Scrying is one of the powers the lamia has, in addition to suggestion. She can also toss geas once per day. Her intoxicating touch, while nowhere near as potent as the old Wisdom-draining one, is a lot more fun and useful than the succubus’ boring kiss (which does nothing but deal damage and can only be used on someone she’s charmed, and even then gives the target another saving throw to break out of the charm).

The only thing that the succubus has over the lamia is the ability to go ethereal. It’s a neat trick that will allow the succubus to escape certain death most of the time (until the PCs get a way to thwart it). Whether that allows for a cool repeating villain or creates an annoying and not-fun headache for the players will depend on careful play by the DM.

As for me, right now I’m tempted to replace every inc/succubus with a lamia. They’re both rated at Challenge 4, the lamia has more neat tricks in her bag, and she’s much more likely to come across as challenging rather than annoying.

Monday, February 23, 2015

You're Not Wearing That Tonight, Are You?

Or, 10 Random Facts About Kyma.

Kiel Chenier suggested we share ten “random” facts about our campaigns that make them unique. The campaign that I’m getting the most play in now is my face-to-face 5e game. It’s a (mostly) urban game, taking place in a metropolis that’s heavily inspired by ancient Babylon, medieval Constantinople, and fantasy cities like Sanctuary. The urban random encounter tables I’ve been posting were made for this game.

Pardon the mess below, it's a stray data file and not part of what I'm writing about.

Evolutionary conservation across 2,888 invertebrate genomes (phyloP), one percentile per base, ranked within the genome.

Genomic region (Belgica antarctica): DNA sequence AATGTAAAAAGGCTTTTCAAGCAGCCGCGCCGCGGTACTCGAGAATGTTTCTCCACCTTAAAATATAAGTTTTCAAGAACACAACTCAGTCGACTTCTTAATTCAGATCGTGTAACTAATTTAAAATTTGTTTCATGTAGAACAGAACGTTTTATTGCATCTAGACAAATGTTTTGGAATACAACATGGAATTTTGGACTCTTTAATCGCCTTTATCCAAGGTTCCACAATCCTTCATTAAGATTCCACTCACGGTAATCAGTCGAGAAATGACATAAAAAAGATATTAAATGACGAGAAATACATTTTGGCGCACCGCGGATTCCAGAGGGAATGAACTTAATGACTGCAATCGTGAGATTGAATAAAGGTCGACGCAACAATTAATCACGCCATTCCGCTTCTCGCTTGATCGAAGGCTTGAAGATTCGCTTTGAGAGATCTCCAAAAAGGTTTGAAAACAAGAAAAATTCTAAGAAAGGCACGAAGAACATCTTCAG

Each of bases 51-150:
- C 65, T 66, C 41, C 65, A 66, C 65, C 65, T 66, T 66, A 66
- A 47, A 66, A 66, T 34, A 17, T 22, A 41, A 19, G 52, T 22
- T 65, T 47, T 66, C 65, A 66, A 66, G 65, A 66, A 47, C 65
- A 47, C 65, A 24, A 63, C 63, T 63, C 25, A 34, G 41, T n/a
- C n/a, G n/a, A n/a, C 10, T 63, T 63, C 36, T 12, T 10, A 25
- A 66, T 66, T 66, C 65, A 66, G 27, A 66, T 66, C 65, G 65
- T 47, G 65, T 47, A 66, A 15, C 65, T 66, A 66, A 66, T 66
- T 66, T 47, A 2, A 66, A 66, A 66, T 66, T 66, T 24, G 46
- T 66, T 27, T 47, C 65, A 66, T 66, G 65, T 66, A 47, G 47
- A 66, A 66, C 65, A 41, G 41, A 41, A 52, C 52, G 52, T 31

This was my first attempt at running a 5e game, so a lot of things are fairly bog-standard. I didn’t create any special classes or races, and I made room for all the things that were in the PHB.

However, that still left a lot of space for me to put my own spin on things. Here are ten examples of that:

  1. Orcish Manhood: when a male orc reaches a certain age, he is tried by his clan, found guilty of being a feral beast, and banished. He must then prove his worth to another clan before he’s allowed to join it and fully be accepted as an adult orc. Typically, it’s the females of the tribe who’ve successfully raised sons to the point where they’ve been banished whose approval must be won. Kyma is thus home to a steady population of young orcs looking to win gold, fame, and steel in the city by whatever means necessary. They often end up fighting in the colosseum, acting as thugs to those with money, or forming fraternal gangs in the city’s expansive sewers and catacombs. If orcish females are about, one or more of these “juvenile” males won’t be far away, looking for an opportunity to prove his mettle.